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How Do You Unload Your Container Home? - SimpleTerra

How Do You Unload Your Container Home?

So you've just ordered a shipping container or a pre-built container home. You're excited! You can't wait to start decorating and moving in and making it your own. Your site is cleared and prepped and the container is on its way. You've got...hold up....

How do you get the container to your site, and how do you unload your container home?

When your container arrives to port, it can be loaded onto either a tilt-tray/tilt semi, a side-loader, or a HIAB.  There are pros and cons for each truck, with some requiring additional machinery to help with unloading your materials.

The Tilt Tray/Tilt Semi

The Tilt Tray/Tilt Semi is the most popular delivery option.  The rear of the truck is capable of being tilted to ground level and the cargo is drawn on to the bed of the truck using a winch. The tilt tray is ideal for 6m (20ft) or tilt semi for 12m (40ft) containers delivered to many locations. The container is loaded on the truck, so that the container doors are in the correct position once delivered. The location must have ample space since the truck must reverse to the delivery point where the tray of the truck tilts to the ground and the container slides off the back.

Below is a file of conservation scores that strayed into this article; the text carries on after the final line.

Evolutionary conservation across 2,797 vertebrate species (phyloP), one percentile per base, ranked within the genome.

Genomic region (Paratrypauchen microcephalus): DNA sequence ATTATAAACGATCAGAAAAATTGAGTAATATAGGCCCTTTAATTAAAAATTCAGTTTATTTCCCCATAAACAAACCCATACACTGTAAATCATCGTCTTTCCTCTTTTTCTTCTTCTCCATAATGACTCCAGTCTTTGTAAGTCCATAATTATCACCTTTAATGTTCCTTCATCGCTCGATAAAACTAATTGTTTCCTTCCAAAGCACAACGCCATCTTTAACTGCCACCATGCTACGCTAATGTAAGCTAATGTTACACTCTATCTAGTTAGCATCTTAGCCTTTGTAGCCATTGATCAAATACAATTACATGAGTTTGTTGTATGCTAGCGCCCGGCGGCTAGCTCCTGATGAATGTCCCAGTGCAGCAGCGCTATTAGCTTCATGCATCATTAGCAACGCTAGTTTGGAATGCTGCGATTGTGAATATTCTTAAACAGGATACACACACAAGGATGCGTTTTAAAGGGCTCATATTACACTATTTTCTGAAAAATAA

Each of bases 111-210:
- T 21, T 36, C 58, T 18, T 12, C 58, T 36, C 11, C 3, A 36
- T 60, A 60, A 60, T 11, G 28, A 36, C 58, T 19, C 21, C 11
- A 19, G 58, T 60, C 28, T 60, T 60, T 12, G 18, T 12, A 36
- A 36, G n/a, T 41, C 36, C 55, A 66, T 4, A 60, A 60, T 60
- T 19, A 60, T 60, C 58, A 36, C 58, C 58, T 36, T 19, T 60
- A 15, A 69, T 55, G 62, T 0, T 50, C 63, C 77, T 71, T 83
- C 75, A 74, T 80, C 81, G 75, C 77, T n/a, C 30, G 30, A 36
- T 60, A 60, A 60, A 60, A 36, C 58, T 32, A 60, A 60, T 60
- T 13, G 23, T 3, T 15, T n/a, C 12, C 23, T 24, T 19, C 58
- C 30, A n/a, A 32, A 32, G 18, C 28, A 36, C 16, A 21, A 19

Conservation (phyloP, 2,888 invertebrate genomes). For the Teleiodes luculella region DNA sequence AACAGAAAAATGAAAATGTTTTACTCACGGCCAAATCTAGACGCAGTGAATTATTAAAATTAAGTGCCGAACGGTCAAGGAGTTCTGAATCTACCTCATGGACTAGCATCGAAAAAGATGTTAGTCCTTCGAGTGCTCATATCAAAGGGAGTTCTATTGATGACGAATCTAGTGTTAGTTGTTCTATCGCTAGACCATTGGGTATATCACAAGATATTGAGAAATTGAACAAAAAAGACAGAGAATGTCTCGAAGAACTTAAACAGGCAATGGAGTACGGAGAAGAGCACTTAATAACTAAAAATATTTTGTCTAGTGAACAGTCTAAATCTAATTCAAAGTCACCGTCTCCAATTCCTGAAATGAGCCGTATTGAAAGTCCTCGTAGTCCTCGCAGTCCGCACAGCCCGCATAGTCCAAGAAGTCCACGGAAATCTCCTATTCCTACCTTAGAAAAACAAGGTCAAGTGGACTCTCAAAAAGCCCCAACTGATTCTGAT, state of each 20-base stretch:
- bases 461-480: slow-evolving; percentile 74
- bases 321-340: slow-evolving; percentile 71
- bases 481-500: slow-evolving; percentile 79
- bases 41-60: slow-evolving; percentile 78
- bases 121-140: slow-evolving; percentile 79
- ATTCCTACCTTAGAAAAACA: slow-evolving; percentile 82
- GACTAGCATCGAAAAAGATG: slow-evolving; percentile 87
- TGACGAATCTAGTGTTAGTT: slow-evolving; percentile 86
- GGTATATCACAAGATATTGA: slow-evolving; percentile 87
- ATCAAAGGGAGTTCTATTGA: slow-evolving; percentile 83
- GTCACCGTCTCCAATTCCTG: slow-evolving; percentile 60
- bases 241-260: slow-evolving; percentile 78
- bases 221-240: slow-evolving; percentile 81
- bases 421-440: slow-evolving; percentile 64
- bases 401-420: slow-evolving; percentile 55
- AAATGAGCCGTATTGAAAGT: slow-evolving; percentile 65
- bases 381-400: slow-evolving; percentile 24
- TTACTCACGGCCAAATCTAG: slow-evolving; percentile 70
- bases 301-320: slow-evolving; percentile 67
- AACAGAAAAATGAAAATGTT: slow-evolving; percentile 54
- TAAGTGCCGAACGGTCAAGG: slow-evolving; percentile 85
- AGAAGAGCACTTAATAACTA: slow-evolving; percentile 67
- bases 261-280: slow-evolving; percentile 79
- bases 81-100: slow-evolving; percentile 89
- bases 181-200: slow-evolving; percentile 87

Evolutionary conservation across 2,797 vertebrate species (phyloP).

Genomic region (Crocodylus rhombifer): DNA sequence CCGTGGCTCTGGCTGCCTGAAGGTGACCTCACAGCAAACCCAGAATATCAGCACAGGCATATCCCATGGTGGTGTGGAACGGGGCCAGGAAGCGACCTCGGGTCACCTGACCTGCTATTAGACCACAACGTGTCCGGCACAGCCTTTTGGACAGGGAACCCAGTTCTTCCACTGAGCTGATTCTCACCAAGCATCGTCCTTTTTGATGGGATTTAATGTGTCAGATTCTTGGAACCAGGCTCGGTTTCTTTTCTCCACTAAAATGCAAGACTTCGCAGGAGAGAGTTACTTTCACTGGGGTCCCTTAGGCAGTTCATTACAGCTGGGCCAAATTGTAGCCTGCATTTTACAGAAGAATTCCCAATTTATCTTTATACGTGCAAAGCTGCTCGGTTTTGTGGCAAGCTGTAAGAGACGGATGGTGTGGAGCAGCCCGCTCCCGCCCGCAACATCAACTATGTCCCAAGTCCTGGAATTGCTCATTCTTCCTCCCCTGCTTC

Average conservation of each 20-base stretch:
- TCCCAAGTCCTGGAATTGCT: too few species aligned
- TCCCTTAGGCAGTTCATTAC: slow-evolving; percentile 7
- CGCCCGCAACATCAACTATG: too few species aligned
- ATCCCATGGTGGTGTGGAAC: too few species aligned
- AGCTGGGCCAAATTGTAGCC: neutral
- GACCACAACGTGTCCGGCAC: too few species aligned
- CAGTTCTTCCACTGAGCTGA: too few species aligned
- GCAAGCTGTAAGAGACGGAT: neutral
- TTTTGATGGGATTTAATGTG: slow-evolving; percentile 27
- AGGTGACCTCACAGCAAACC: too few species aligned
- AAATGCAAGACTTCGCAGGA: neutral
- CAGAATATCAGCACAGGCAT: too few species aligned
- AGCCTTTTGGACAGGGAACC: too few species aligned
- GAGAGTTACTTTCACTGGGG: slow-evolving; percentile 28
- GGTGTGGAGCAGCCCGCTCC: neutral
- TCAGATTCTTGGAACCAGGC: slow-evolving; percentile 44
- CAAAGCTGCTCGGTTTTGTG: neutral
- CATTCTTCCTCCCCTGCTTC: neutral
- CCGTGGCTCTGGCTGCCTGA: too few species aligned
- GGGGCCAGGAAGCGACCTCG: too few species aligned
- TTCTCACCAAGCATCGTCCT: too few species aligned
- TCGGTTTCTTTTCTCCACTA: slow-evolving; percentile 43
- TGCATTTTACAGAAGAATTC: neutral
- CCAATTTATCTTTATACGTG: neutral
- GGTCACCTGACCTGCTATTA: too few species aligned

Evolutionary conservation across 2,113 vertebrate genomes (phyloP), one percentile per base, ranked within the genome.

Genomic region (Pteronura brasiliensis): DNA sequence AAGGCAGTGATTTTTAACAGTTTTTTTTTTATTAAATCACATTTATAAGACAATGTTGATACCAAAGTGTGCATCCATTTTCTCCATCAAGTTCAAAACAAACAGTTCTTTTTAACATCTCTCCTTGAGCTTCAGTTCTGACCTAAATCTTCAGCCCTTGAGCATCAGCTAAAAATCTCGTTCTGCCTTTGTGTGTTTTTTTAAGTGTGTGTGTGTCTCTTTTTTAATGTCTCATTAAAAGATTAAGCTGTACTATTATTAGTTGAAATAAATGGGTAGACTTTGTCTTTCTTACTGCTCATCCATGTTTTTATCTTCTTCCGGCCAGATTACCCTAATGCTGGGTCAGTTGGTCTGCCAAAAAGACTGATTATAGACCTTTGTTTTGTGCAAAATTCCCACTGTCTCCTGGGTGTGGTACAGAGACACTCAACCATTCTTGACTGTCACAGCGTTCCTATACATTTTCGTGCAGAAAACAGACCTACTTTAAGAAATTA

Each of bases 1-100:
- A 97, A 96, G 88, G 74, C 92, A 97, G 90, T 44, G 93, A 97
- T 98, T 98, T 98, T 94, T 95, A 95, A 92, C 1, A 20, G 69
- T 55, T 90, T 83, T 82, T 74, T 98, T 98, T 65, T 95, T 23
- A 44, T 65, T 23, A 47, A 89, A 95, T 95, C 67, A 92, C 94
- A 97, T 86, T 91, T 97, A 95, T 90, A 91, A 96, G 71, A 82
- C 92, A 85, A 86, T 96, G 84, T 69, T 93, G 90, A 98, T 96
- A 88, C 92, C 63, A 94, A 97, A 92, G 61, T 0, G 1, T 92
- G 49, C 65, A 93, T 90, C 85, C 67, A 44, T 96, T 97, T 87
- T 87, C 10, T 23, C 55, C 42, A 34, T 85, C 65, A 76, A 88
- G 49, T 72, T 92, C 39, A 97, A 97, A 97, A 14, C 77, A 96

Pros: Your container is slid to the ground right where you want it.

Cons: Generally, more expensive than other methods. While these trucks can pick up a lightly loaded 20’ container, few companies have tilt-semi trucks that can pick up loaded 40’ containers.  Both need a lot of area or space in front of where you need your container.

Important information

  • Width Clearance Containers are only 8 feet wide externally. Allow 3 meters (9.8 feet) minimum for the truck's cabin and mirrors etc. 
  • Height Clearance – Tilt Trays generally require 4.3 meters (14.1 feet) height to gain access to a site. When the truck tilts the container to off load it requires 6.5 m (21.3 feet) in height.  
  • Length Clearance Once the Container slides off the rear of the truck, the truck needs clear room to exit the site safely. Clear space in most cases is about 40-45 feet  for 20’ containers, and 60-66 feet for 40’ containers. 
  • Lay down area – The area or pad for your container needs to be level and dry. If the container is not level the container doors will be very difficult to operate. 
  • Container footings It is important to have air flow under the container to avoid moisture and condensation build up. Footings are not necessarily required If you are able to provide a raised, hard stand, dry area for the container to be delivered onto. If this isn’t possible, we strongly recommend the use of footings to keep the container raised off the ground.  The best footings are treated hard wood timber (for example, railway sleepers from your local nursery will do the trick). You can also use concrete blocks or car tires. 
  • Ground conditions Trucks are heavy, trucks with containers on the back are even heavier. It is critical the driver is provided with dry, firm, level access in and out of your site. Sealed or hardstand (compacted) roads would be best.